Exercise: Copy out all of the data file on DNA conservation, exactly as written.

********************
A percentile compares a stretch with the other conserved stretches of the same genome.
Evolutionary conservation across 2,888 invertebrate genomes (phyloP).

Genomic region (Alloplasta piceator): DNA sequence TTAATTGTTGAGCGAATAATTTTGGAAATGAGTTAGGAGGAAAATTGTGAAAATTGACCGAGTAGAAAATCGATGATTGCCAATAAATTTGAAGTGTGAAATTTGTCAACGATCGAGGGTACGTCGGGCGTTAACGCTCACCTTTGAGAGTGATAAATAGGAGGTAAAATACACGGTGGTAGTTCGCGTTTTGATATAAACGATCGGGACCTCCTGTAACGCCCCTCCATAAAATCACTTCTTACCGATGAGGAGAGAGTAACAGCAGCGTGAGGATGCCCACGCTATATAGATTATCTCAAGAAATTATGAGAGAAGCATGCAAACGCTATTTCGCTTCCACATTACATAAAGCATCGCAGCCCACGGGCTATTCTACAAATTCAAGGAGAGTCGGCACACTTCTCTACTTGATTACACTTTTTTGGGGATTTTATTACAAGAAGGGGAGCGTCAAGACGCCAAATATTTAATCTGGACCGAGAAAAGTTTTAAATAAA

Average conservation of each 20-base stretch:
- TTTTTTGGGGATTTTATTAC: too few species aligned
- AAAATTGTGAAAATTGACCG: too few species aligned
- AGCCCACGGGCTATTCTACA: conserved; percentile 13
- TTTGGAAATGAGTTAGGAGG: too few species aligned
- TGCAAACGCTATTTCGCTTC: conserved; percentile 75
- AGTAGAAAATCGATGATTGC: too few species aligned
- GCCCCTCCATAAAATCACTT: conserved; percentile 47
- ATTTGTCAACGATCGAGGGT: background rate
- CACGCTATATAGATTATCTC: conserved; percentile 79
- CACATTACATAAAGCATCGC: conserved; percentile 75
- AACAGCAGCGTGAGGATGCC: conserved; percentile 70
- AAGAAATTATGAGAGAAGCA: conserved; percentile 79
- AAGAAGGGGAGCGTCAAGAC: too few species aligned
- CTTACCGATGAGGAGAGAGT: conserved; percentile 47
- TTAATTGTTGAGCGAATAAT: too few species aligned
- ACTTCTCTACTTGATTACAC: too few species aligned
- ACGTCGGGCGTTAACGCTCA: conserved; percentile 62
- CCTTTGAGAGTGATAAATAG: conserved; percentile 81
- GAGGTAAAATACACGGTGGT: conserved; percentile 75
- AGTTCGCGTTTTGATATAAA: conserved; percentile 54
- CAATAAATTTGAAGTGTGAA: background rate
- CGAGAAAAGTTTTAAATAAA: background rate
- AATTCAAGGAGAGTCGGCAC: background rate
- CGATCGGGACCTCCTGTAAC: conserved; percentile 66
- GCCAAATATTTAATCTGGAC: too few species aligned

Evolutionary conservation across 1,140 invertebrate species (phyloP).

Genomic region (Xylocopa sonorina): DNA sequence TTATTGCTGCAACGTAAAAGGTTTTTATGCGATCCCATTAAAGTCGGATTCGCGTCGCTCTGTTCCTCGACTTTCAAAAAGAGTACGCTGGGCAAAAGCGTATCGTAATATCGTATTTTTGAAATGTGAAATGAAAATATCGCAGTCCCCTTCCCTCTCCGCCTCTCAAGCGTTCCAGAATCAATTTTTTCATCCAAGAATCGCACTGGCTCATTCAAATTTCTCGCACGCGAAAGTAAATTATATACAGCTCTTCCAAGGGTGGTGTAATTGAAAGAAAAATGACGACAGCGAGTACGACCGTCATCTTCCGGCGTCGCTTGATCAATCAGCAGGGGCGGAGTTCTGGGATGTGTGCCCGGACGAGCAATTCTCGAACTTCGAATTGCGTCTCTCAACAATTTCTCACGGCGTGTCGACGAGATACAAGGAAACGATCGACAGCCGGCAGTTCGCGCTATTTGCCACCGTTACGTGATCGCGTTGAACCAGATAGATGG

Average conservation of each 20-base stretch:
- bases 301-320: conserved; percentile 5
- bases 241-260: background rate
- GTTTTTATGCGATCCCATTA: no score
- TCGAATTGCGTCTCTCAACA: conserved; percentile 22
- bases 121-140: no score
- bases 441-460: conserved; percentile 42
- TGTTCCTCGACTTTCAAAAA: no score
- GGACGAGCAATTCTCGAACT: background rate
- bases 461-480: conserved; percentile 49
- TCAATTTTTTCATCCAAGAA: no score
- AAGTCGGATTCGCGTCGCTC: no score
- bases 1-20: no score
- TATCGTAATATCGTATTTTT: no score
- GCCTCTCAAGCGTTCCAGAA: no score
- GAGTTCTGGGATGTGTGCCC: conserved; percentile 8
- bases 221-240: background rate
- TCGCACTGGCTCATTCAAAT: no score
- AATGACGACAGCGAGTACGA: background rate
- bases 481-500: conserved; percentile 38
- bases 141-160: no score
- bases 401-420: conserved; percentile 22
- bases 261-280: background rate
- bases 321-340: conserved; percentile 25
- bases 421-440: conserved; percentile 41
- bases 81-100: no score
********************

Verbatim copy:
A percentile compares a stretch with the other conserved stretches of the same genome.
Evolutionary conservation across 2,888 invertebrate genomes (phyloP).

Genomic region (Alloplasta piceator): DNA sequence TTAATTGTTGAGCGAATAATTTTGGAAATGAGTTAGGAGGAAAATTGTGAAAATTGACCGAGTAGAAAATCGATGATTGCCAATAAATTTGAAGTGTGAAATTTGTCAACGATCGAGGGTACGTCGGGCGTTAACGCTCACCTTTGAGAGTGATAAATAGGAGGTAAAATACACGGTGGTAGTTCGCGTTTTGATATAAACGATCGGGACCTCCTGTAACGCCCCTCCATAAAATCACTTCTTACCGATGAGGAGAGAGTAACAGCAGCGTGAGGATGCCCACGCTATATAGATTATCTCAAGAAATTATGAGAGAAGCATGCAAACGCTATTTCGCTTCCACATTACATAAAGCATCGCAGCCCACGGGCTATTCTACAAATTCAAGGAGAGTCGGCACACTTCTCTACTTGATTACACTTTTTTGGGGATTTTATTACAAGAAGGGGAGCGTCAAGACGCCAAATATTTAATCTGGACCGAGAAAAGTTTTAAATAAA

Average conservation of each 20-base stretch:
- TTTTTTGGGGATTTTATTAC: too few species aligned
- AAAATTGTGAAAATTGACCG: too few species aligned
- AGCCCACGGGCTATTCTACA: conserved; percentile 13
- TTTGGAAATGAGTTAGGAGG: too few species aligned
- TGCAAACGCTATTTCGCTTC: conserved; percentile 75
- AGTAGAAAATCGATGATTGC: too few species aligned
- GCCCCTCCATAAAATCACTT: conserved; percentile 47
- ATTTGTCAACGATCGAGGGT: background rate
- CACGCTATATAGATTATCTC: conserved; percentile 79
- CACATTACATAAAGCATCGC: conserved; percentile 75
- AACAGCAGCGTGAGGATGCC: conserved; percentile 70
- AAGAAATTATGAGAGAAGCA: conserved; percentile 79
- AAGAAGGGGAGCGTCAAGAC: too few species aligned
- CTTACCGATGAGGAGAGAGT: conserved; percentile 47
- TTAATTGTTGAGCGAATAAT: too few species aligned
- ACTTCTCTACTTGATTACAC: too few species aligned
- ACGTCGGGCGTTAACGCTCA: conserved; percentile 62
- CCTTTGAGAGTGATAAATAG: conserved; percentile 81
- GAGGTAAAATACACGGTGGT: conserved; percentile 75
- AGTTCGCGTTTTGATATAAA: conserved; percentile 54
- CAATAAATTTGAAGTGTGAA: background rate
- CGAGAAAAGTTTTAAATAAA: background rate
- AATTCAAGGAGAGTCGGCAC: background rate
- CGATCGGGACCTCCTGTAAC: conserved; percentile 66
- GCCAAATATTTAATCTGGAC: too few species aligned

Evolutionary conservation across 1,140 invertebrate species (phyloP).

Genomic region (Xylocopa sonorina): DNA sequence TTATTGCTGCAACGTAAAAGGTTTTTATGCGATCCCATTAAAGTCGGATTCGCGTCGCTCTGTTCCTCGACTTTCAAAAAGAGTACGCTGGGCAAAAGCGTATCGTAATATCGTATTTTTGAAATGTGAAATGAAAATATCGCAGTCCCCTTCCCTCTCCGCCTCTCAAGCGTTCCAGAATCAATTTTTTCATCCAAGAATCGCACTGGCTCATTCAAATTTCTCGCACGCGAAAGTAAATTATATACAGCTCTTCCAAGGGTGGTGTAATTGAAAGAAAAATGACGACAGCGAGTACGACCGTCATCTTCCGGCGTCGCTTGATCAATCAGCAGGGGCGGAGTTCTGGGATGTGTGCCCGGACGAGCAATTCTCGAACTTCGAATTGCGTCTCTCAACAATTTCTCACGGCGTGTCGACGAGATACAAGGAAACGATCGACAGCCGGCAGTTCGCGCTATTTGCCACCGTTACGTGATCGCGTTGAACCAGATAGATGG

Average conservation of each 20-base stretch:
- bases 301-320: conserved; percentile 5
- bases 241-260: background rate
- GTTTTTATGCGATCCCATTA: no score
- TCGAATTGCGTCTCTCAACA: conserved; percentile 22
- bases 121-140: no score
- bases 441-460: conserved; percentile 42
- TGTTCCTCGACTTTCAAAAA: no score
- GGACGAGCAATTCTCGAACT: background rate
- bases 461-480: conserved; percentile 49
- TCAATTTTTTCATCCAAGAA: no score
- AAGTCGGATTCGCGTCGCTC: no score
- bases 1-20: no score
- TATCGTAATATCGTATTTTT: no score
- GCCTCTCAAGCGTTCCAGAA: no score
- GAGTTCTGGGATGTGTGCCC: conserved; percentile 8
- bases 221-240: background rate
- TCGCACTGGCTCATTCAAAT: no score
- AATGACGACAGCGAGTACGA: background rate
- bases 481-500: conserved; percentile 38
- bases 141-160: no score
- bases 401-420: conserved; percentile 22
- bases 261-280: background rate
- bases 321-340: conserved; percentile 25
- bases 421-440: conserved; percentile 41
- bases 81-100: no score